As Dreamers Do: American Magic Redux

The Birth of HBO
  • On the night of November 8, 1972, less than 500 homes in Wilkes-Barre, Pennsylvania were hooked up with cable television by Teleservice, now known as Service Electric. Little did these subscribers know they would become part of television history as that night marked the launch of one of the first premium cable channels; Home Box Office.



    Home Box Office is a joint venture of Time-Life, Inc. and Sterling Manhattan Cable.​
     
    Entertainment News for December 1972/January 1973
  • @Colonel Zoidberg
    Miami Dolphins pull off the first undefeated season in professional football.
    - Sports Illustrated

    Westinghouse and Metromedia gain final approval from the FCC for their fourth network. The soon to be named network is expected to launch in Fall 1974.
    - The Washington Post

    Instead of a merger, Cadence accepts a counteroffer from Walt Disney, Sr. to acquire the Marvel Comics Group. Disney's current licensing agreement with Gold Key is expected to expire by mid-summer of '73.
    - The New York Times

    Tex Avery Enterprises is now hiring artists and animators for its anthology television series, The Wacky World of Tex Avery, which will headline the Westinghouse/Metromedia network's lineups in Fall of '74.
    - Los Angeles Times classifieds.

    CMJ Begins production on In The Night Kitchen with Warner Bros. handling distribution.
    - The Hollywood Reporter

    Filmation makes a head-scratching decision to acquire the North American rights to Dutch comic strip Sjors en Sjimmie (below) or George and Jimmy. Without a pilot, a script or model sheet ready, Lou Scheimer was quick to announce Donny Osmond would voice the blonde Sjors/George, but Sjimmie/Jimmy is rumored to be offered to Michael Jackson or newcomer Larry Fishburne. Sjors/George began in the late 1920's/early 1930's as a Dutch import of Martin Michael Branner's Perry Winkle and the Rinkydinks before building a mythos of his own thanks to creator Frans Piet. About three years ago, Mr. Piet retired from the strip and the reins have been handed to Jan Kruis, who redesigned the characters for a new era.
    - The Hollywood Reporter.
     
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    Snoopy Come Home (1973 Film)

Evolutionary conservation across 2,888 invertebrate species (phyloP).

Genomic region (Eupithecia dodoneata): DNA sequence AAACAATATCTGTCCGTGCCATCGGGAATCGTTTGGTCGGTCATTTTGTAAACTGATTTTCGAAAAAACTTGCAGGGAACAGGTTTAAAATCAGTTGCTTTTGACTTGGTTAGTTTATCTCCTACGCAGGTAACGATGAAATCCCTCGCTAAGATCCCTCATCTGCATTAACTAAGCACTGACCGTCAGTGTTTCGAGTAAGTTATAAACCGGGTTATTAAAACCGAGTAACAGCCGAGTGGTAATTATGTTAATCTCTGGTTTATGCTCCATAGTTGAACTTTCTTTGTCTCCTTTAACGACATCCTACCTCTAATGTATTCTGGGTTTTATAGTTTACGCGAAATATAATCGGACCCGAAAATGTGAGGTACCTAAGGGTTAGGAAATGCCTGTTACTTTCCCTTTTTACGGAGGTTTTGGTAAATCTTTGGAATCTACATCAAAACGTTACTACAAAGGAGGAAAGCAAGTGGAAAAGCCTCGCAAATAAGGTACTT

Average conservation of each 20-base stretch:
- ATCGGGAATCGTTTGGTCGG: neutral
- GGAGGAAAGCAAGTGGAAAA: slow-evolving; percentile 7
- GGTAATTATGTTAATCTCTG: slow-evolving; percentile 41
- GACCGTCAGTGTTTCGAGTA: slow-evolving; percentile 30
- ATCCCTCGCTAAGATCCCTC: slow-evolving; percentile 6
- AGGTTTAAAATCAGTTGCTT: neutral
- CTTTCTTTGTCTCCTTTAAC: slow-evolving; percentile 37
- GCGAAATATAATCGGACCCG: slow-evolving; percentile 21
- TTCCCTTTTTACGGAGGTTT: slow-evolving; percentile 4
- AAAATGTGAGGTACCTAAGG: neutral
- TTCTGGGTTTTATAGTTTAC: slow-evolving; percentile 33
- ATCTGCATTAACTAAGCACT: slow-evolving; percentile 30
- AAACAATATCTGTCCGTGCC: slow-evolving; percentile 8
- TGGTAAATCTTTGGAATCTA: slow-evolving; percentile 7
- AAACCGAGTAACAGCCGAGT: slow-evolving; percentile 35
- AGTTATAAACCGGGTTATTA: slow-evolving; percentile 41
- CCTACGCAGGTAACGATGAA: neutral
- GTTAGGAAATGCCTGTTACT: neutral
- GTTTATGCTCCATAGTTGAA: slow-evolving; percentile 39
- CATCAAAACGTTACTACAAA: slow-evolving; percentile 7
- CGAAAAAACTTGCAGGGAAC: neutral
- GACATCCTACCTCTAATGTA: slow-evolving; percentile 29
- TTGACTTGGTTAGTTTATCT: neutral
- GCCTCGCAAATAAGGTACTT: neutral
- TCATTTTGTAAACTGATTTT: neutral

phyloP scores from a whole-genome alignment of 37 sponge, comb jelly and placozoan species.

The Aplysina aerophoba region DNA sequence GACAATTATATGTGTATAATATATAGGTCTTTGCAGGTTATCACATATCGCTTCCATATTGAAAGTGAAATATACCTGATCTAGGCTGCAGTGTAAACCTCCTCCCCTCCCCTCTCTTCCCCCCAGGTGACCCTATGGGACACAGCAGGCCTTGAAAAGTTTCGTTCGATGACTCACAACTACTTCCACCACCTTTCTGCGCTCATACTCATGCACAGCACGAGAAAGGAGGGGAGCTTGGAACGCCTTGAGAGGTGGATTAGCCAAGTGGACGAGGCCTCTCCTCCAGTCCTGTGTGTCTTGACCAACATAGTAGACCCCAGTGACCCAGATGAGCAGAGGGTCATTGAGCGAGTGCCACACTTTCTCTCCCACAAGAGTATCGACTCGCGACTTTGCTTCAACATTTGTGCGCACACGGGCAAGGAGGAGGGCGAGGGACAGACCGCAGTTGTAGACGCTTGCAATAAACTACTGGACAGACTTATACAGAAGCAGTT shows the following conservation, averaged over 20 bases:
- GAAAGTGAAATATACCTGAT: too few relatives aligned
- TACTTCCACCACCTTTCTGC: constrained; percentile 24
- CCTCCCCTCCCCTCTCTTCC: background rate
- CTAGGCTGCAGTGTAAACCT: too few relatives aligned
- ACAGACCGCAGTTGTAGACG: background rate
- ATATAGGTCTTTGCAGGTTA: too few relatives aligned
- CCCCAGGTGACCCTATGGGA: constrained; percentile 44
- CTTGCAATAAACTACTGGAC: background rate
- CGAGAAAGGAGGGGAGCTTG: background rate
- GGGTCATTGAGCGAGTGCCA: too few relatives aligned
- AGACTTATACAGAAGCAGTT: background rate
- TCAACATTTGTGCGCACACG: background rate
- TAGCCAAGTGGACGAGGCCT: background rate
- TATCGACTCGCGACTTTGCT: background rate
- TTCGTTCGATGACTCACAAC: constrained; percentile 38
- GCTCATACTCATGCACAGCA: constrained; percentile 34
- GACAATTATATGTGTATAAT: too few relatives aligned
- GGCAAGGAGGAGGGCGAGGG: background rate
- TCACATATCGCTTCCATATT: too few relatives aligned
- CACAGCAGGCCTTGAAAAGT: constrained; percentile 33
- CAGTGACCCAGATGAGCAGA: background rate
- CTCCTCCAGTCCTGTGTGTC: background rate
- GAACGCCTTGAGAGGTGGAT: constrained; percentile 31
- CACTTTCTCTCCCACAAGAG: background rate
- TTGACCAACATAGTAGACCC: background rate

• Snoopy Come Home

    Released by Desilu on January 5, 1973

    Directed by
    Bill Melendez

    Produced by
    Charles M. Schulz
    Lee Mendelson
    Bill Melendez

    Songs by
    The Sherman Brothers​
     
    Entertainment News for Spring 1973
  • A legislative act that hopes to protect the CFL from a proposed merger with the AFL and NFL is introduced in Parliament.
    MORE: https://en.wikipedia.org/wiki/Canadian_Football_Act
    - The Ottawa Citizen

    The Federal Trade Commission approves CBS's bid to acquire cash-strapped DC Comics the day after approving the sale of Marvel Comics to Walt Disney Productions.
    - The Washington Post

    NBA grants an expansion franchise to New Orleans, which will begin play in 1974.
    - The Sporting News
     
    Charlotte's Web (1973 Film)
  • Charlotte's Web

    Released on March 1, 1973 by Paramount Pictures

    Produced by
    Hanna-Barbera Productions

    Based on the book by EB White

    Directed by
    Iwao Takamoto
    Charles August Nichols

    Songs by
    Robert B. Sherman
    Richard M. Sherman

    Select voices
    Debbie Reynolds as Charlotte
    Henry Gibson as Wilbur
    Paul Lynde as Templeton
    Agnes Moorhead as the Goose
    Pamelyn Ferdin as Fern Arable
    Danny Bonaduce as Avery Arable

    Charlotte's Web opened to mixed reviews upon its original release. The film would gain greater popularity on home video and on cable in later years.​
     
    Professional Sports as of 1973
  • MAJOR LEAGUE BASEBALL
    American League East

    Baltimore Orioles
    Boston Red Sox
    New York Yankees
    Washington Grays

    American League Central
    Chicago White Sox
    Cleveland Guardians
    Detroit Tigers
    Kansas City Monarchs
    Texas Rangers

    American League West
    Los Angeles Angels
    Oakland Athletics
    Portland Beavers
    Seattle Pilots
    Vancouver Mounties

    National League East
    Atlanta Braves
    Brooklyn Dodgers
    Montreal Expos
    Philadelphia Phillies
    Pittsburgh Pirates

    National League Central
    Chicago Cubs
    Cincinnati Reds
    Milwaukee Brewers
    Minnesota Twins
    St. Louis Cardinals

    National League West
    Houston Astros
    Los Angeles Lancers (Formerly Hollywood Stars)
    San Diego Padres
    San Francisco Seals

    PROFESSIONAL FOOTBALL
    National Football League
    Capitol Division

    Dallas Cowboys
    New York Giants
    Philadelphia Eagles
    Washington Heroes

    Century Division
    Cleveland Browns
    New Orleans Saints
    Pittsburgh Steelers
    St. Louis Cardinals

    Central Division
    Chicago Bears
    Detroit Lions
    Green Bay Packers
    Detroit Lions

    Coastal Division
    Atlanta Falcons
    Baltimore Colts
    Los Angeles Rams
    San Francisco 49ers

    American Football League
    Eastern Division

    Buffalo Bills
    Cincinnati Bengals
    Miami Dolphins
    New England Patriots